Chateau de Foucaud
We have just arrived in Gaillac to visit our friends Dave and Chris and off we go on a short tour of the town. We start at the Parc de Foucard, where the 16th century chateau now houses the Musée des Beaux Arts.
At the rear there is a formal garden with this beautiful pavilion in one corner. It was intending for pursuits such as reading, symbolised by the sculptures on the roof.
From here we walk close to the river Tarn towards the remains of the old town walls and the former Abbey of St Michel. It dates from the 10th century, but was rebuilt in 1271 and again between 1572 and 1620 after being damaged in the wars if religion.
We then turned away from the river to pass by the east end of the abbey church and round to the wine tasting centre where we bought some Gaillac wine called Astrolabe. Extensive tasting later confirmed that it was excellent.
From here we went to the arcaded Place du Griffoul and enjoyed the brick and timber houses and the renaissance-style covered market.
Just behind the Place lies the wonderful Hôtel de Pierre de Brens: the town house of the Pierre de Brens family from the 13th to the 16th century. It is a substantial brick-built windows with mullioned windows, projecting towers and brick corbels.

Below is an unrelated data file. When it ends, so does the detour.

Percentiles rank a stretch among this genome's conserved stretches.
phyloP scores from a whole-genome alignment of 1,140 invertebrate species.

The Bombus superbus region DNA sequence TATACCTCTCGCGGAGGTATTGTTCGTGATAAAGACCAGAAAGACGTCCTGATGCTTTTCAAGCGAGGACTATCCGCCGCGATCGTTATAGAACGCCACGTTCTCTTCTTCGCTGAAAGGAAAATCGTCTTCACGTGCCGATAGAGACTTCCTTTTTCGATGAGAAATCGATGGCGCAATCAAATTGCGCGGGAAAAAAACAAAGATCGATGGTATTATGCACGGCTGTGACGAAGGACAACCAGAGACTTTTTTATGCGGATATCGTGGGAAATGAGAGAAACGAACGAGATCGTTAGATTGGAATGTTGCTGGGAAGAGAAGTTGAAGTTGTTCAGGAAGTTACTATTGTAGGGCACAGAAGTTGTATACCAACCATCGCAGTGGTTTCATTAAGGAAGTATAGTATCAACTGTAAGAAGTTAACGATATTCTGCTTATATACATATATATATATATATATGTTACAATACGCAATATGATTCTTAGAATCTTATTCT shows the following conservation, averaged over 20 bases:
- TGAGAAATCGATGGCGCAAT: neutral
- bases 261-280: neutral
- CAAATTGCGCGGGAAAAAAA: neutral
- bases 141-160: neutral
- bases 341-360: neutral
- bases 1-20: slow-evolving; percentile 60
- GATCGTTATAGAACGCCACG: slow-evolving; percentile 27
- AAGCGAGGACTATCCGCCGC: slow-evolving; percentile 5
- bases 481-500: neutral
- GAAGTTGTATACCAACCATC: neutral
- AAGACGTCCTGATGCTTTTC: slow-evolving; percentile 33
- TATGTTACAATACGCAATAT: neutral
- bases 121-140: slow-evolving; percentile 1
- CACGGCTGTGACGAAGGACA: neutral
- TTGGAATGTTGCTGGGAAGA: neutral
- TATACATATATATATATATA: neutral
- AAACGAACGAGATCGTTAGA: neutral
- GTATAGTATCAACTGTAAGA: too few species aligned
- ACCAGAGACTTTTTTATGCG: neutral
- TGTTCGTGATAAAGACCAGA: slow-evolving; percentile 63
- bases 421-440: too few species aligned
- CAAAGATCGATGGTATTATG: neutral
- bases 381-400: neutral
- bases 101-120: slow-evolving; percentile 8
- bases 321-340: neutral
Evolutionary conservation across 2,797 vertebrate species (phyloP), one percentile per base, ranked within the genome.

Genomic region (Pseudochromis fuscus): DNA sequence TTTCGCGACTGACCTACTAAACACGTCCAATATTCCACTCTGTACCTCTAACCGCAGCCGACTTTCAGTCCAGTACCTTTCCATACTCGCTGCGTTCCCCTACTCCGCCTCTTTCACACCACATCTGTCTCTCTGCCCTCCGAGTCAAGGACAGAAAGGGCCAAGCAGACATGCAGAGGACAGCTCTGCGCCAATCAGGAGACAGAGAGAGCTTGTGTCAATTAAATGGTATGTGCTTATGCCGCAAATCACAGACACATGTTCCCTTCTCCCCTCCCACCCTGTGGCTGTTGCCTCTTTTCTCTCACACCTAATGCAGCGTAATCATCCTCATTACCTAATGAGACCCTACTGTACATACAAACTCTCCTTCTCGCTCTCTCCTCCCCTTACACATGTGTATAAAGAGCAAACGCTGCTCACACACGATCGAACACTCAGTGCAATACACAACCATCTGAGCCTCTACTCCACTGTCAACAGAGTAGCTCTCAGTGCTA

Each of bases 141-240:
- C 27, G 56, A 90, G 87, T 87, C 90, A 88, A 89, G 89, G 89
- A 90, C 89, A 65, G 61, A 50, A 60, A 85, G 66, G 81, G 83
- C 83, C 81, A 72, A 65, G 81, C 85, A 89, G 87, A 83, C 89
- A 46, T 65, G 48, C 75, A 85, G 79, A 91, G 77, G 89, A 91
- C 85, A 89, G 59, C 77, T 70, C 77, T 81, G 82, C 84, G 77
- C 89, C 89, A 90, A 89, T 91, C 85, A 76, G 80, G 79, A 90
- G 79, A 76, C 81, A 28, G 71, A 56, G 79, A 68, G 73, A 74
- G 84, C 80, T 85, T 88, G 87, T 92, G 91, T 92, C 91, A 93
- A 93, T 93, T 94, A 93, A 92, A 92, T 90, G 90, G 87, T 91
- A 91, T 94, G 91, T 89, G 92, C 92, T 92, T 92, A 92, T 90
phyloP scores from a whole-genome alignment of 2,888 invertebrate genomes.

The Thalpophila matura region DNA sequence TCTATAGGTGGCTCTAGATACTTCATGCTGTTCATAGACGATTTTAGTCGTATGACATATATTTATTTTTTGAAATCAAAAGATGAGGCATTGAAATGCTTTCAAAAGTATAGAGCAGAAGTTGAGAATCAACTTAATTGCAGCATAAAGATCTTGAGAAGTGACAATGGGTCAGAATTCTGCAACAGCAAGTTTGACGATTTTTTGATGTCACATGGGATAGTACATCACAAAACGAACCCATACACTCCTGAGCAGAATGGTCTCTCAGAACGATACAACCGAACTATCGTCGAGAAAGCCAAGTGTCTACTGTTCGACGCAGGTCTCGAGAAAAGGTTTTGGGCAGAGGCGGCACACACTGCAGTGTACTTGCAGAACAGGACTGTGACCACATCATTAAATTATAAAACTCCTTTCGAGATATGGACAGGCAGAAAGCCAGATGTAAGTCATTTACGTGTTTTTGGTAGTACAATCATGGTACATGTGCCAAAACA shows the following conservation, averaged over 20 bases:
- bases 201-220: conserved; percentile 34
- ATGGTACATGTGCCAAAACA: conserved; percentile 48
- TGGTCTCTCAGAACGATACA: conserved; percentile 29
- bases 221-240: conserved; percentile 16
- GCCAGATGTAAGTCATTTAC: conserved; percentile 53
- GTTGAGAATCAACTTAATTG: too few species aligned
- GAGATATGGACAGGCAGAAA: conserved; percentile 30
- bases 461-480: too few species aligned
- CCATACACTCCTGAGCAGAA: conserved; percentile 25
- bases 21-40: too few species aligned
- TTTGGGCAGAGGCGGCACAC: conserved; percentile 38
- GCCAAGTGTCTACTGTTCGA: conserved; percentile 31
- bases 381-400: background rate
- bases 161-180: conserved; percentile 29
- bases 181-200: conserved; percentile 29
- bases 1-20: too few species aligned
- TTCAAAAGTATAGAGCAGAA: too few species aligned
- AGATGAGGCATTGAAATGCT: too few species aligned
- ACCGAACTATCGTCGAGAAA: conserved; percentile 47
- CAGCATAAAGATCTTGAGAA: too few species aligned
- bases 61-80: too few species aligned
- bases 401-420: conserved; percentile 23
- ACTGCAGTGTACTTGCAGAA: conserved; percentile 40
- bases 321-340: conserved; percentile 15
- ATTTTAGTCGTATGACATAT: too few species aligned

A few steps further and you are in the large Place de la Libération, a large, recently refurbished space, which turned out to have an excellent patisserie which I could not resist trying (a religieuse, in case you are wondering). This square leads in turn to the Place d'Hautpoul, dominated by the neo-classical Hôtel de Ville.
We headed back through the La Portanelle quarter, where we were very struck by this row of recently renovated houses.
And by these nearby with the first floor jettied out into the street.
Conditions: cloudy, mild, some sun.
Distance: a couple of miles.
Rating: four stars. A charming quiet town, off the beaten track. As restoration continues it will surely become ever more attractive.